Billy Joe got plenty of opportunities to charm the jury. When the prosecutor asked him why he didn’t leave the bar when the situation between him and Billy was getting worse, Billy Joe, in his deep drawl, replied, “Ma’am, I’m from Texas. If I were chickens—t, I would have left, but I’m not.” At another point the prosecutor said to Billy Joe, “The truth is, Mr. Shaver, you’ve had the reputation for being an outlaw your whole life, isn’t that right?” Billy Joe responded, “More like an outcast.” The prosecutor also asked if Billy Joe was jealous because Billy was talking to his wife, and the singer replied, “I get more women than a passenger train can haul. I’m not jealous.”
Billy Joe was found not guilty late Friday afternoon and stood around the front of the courthouse offering nice things about the man he shot. “I am very sorry about the incident,” Billy Joe said. “Hopefully things will work out where we become friends.” It was good Billy Joe, the man of God, the man who had made a mistake and was ready to move on.
Later that night, Billy Joe let his hair down at a show he did to an enthusiastic crowd at the Firehouse Saloon in Houston. Before he and his band played their first song, he amiably rolled up his sleeves and talked about the trial and the shooting. “It was good, man,” he said. “It’s good to win.” The crowd whooped its approval. “It’s so great because, they asked me, ‘What are you going to do about that boy you shot?’ I said, ‘I’m getting the damn bullet back.’ ” The crowd whooped even louder. “That’s true. You all think I’m joking? I mean it. Walking around being famous with my bullet in him. Stealing all my press. I think [the gun] shot itself.”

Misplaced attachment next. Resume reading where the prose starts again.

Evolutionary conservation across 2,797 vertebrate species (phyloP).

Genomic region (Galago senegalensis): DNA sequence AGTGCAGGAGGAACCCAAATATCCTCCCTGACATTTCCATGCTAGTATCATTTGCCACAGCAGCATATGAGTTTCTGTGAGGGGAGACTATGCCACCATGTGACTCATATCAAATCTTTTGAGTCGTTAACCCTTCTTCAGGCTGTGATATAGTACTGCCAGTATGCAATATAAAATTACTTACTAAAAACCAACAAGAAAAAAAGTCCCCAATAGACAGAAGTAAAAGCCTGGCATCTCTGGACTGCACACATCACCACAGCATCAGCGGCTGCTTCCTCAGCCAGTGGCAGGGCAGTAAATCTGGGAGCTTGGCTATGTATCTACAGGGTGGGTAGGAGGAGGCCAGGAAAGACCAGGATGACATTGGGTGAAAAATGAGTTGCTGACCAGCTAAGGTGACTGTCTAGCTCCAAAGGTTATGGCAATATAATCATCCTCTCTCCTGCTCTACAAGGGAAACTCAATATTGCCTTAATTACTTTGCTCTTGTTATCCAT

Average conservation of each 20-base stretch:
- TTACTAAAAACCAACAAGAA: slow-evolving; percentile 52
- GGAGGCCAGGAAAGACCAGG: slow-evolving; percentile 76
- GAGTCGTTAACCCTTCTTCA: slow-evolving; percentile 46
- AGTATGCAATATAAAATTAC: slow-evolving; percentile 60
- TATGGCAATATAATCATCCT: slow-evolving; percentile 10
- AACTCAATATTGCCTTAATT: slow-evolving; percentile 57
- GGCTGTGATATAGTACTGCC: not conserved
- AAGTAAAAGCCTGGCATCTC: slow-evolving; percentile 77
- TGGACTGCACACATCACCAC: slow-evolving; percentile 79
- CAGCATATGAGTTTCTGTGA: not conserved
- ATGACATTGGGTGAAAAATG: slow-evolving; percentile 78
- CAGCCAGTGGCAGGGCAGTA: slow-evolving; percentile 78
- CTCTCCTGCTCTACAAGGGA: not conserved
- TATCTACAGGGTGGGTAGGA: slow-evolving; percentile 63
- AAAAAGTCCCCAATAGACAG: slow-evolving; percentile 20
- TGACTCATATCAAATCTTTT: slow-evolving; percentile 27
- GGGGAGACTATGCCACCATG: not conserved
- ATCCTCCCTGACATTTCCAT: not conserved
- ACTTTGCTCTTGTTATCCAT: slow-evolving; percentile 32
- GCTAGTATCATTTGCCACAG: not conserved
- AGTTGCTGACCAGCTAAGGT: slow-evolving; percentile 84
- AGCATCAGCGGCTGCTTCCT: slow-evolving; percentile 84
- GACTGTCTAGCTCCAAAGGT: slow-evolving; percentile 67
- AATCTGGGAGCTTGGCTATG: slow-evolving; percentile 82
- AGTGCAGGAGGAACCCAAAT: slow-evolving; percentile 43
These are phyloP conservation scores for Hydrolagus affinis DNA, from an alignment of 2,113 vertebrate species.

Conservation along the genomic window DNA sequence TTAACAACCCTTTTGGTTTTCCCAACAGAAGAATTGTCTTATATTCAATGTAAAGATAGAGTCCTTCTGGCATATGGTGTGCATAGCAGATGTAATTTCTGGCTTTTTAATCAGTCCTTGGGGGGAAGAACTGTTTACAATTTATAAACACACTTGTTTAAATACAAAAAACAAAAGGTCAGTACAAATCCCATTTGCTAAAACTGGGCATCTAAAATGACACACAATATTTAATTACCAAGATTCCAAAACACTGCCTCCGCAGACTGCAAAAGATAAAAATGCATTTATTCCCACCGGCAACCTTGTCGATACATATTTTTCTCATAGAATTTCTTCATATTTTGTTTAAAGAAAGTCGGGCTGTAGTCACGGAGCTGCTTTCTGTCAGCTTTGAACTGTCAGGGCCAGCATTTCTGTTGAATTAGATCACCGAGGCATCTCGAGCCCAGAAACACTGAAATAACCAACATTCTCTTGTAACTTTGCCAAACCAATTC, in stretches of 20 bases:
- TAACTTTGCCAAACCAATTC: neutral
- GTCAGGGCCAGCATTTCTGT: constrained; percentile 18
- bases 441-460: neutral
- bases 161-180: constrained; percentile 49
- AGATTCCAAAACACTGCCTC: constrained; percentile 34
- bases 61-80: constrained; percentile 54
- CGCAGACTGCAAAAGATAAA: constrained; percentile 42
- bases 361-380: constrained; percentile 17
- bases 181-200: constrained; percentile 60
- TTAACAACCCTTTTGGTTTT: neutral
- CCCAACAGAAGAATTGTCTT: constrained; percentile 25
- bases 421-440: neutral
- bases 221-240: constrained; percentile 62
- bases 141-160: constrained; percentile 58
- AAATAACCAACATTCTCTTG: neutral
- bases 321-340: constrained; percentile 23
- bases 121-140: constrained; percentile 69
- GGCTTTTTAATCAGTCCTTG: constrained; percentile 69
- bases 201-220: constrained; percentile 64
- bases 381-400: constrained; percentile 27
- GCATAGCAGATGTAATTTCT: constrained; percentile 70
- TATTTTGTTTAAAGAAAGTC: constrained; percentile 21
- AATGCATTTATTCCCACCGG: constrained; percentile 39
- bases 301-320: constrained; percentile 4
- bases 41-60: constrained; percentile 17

It was bad Billy Joe again—irresponsible, mean, every bit the bully the prosecutor had painted him as—all to the encouragement of a honky-tonk crowd. But as usual he caught himself. “Nah, it didn’t. I swear I’m sorry all that s—t happened, but it did.” He clasped his hands, looked heavenward, and continued. “And God was good enough and y’all were good enough with prayers and everything.”
Once again, everything was going to be all right. A minute later, he and the band started playing “Georgia on a Fast Train.” Billy Joe stomped, clapped, grabbed the mic stand, and started singing.